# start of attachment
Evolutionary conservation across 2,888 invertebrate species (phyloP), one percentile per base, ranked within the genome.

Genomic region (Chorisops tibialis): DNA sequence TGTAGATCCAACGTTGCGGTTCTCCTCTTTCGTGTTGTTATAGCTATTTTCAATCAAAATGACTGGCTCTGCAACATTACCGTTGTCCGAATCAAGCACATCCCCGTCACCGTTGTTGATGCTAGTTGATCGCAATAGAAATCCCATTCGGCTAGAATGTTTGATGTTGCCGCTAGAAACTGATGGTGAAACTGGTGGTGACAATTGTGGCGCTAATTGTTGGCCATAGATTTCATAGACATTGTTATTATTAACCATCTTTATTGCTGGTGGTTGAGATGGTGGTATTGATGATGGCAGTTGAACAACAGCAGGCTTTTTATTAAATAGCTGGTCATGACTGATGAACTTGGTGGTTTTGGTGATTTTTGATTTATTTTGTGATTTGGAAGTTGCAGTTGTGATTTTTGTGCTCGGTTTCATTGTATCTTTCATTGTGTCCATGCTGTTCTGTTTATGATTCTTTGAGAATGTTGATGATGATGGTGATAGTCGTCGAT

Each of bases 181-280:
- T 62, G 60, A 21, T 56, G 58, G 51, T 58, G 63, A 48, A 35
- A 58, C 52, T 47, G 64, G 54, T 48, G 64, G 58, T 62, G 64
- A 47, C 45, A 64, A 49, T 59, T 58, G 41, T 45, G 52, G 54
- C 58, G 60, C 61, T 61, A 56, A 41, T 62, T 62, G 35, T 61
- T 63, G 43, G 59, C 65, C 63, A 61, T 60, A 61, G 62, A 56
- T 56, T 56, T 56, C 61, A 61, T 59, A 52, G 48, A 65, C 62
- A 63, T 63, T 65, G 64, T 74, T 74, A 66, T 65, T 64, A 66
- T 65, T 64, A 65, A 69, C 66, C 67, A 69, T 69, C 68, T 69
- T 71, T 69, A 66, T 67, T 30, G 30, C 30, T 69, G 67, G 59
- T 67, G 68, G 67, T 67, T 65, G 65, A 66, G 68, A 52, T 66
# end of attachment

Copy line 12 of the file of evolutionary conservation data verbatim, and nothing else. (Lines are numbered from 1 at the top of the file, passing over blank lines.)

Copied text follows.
- T 71, T 69, A 66, T 67, T 30, G 30, C 30, T 69, G 67, G 59